9 words we almost all use incorrectly, so don’t be embarrassed
Even though we like to consider ourselves mini-geniuses, everyone makes mistakes. For example, there are dozens of words we almost all use incorrectly, even though we think we’re right on the money. The problem with misused words is this: since so many of us use them in the wrong way, we rarely get corrected. So we make the mistakes over and over and then pass the bad habit onto our friends, family, employees, and even kids.
Making the problem even worse is the fact that we’re also very polite (at least usually), and correcting people’s vocabulary or grammar can be tough. You want to do it in just the right way, so that you don’t come off like a jerk or hurt anyone’s feelings. Unlike always making sure to tell your bestie when they have something stuck in their teeth or they need to blow their nose, correcting their misuse of certain words can be more of a case-by-case situation.
Is it a word they misuse all the time? Will they embarrass themselves at work or in a professional setting? Or did they just mix something up while they were ranting over a glass a wine? It depends. You can always just forward them this list to send a not-so-subtle hint!
Here are some words we basically all use wrong.
So, cliché is actually a noun and not an adjective. Instead of going all Cher Horowitz and calling something “so cliché,” you just call the person, place, or thing a cliché.
You might think that this means like, the best of something, but it really just means the last thing on a list. So when we say, “The Bachelor is the ultimate reality show,” we’re doing it wrong. Then again, its common usage has made it into the dictionary so you’re not really wrong.
A lot of people tend to think that pretentious means snobby, but it actually means that someone or something is pretending to be something they’re not. It probably caught on as snobby since a lot of people pretend to know things they actually don’t. But a person doesn’t have to be stuffy or snobby to be pretentious. It’s basically a fancy word for “poser.”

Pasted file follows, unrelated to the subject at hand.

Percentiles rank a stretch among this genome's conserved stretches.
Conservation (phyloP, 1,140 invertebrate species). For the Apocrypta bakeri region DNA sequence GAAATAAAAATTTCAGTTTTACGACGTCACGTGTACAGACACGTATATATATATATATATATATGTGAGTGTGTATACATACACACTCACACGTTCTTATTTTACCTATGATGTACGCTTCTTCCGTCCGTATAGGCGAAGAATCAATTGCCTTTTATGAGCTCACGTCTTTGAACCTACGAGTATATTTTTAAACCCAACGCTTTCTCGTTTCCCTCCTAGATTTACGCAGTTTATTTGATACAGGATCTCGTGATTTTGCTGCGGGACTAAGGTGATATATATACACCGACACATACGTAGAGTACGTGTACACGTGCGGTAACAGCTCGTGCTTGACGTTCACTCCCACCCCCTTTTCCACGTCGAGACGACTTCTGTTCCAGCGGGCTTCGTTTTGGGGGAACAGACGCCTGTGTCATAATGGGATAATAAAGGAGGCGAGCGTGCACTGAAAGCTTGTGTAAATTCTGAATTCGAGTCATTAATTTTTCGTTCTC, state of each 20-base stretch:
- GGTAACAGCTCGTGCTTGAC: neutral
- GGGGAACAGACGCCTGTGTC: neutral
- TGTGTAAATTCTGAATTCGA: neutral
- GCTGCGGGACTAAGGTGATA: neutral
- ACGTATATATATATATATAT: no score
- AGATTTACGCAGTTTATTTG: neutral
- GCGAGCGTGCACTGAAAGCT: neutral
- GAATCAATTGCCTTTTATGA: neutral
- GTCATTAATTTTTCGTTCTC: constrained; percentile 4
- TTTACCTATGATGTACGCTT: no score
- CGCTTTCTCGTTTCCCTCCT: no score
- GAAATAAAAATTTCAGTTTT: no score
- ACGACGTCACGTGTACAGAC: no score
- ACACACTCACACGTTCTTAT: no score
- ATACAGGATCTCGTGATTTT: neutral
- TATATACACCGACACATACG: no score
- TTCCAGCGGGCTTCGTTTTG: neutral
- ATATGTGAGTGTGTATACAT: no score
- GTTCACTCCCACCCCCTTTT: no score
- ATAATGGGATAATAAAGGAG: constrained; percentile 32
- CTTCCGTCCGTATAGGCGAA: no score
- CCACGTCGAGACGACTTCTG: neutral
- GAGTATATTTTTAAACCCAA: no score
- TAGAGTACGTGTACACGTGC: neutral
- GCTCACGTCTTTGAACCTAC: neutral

We might tell our friends that we’re going to go peruse a copy of Vogue while they hit the restroom at the mall. But peruse doesn’t mean to skim or browse. It actually means to study in depth (which is how fashion mags should be read anyway!). Consider our minds blown.
Disinterested means that someone is neutral about something, like you could take it or leave it. If someone is not interested in something, you use the word uninterested. This is another one of those words where people fight about whether or not its popular use should just be its real definition since so many people use disinterested and uninterested interchangeably.
This is not a word. The prefix of “ir” is redundant, because adding the “-less” does the trick. Just say regardless.
Speaking of redundant, that doesn’t mean what most of us think it does either. Many assume that it just means repetitive. But it’s more than that — for something to be redundant, it has to be “unnecessarily excessive.” So the items in somebody’s closet could be redundant, as could a field of the same flower. Crazy, right?
A lot of people use i.e. when they’re trying to give a list of examples. But that’s e.g. You use i.e. when you want to say, “in other words.”
Most people use this word to say “wiped out completely,” like “the nuclear explosion decimated the city.” But really it just means to wipe out by ten percent, hence the “deci.” It actually comes from an ancient Roman form of punishment which entailed killing one in every ten soldiers as punishment for a whole squad. Yikes, right?
A lot of these words are misused so often that you might not even have to bother changing your habit. But it’s always at least nice to know. For the love of grammar!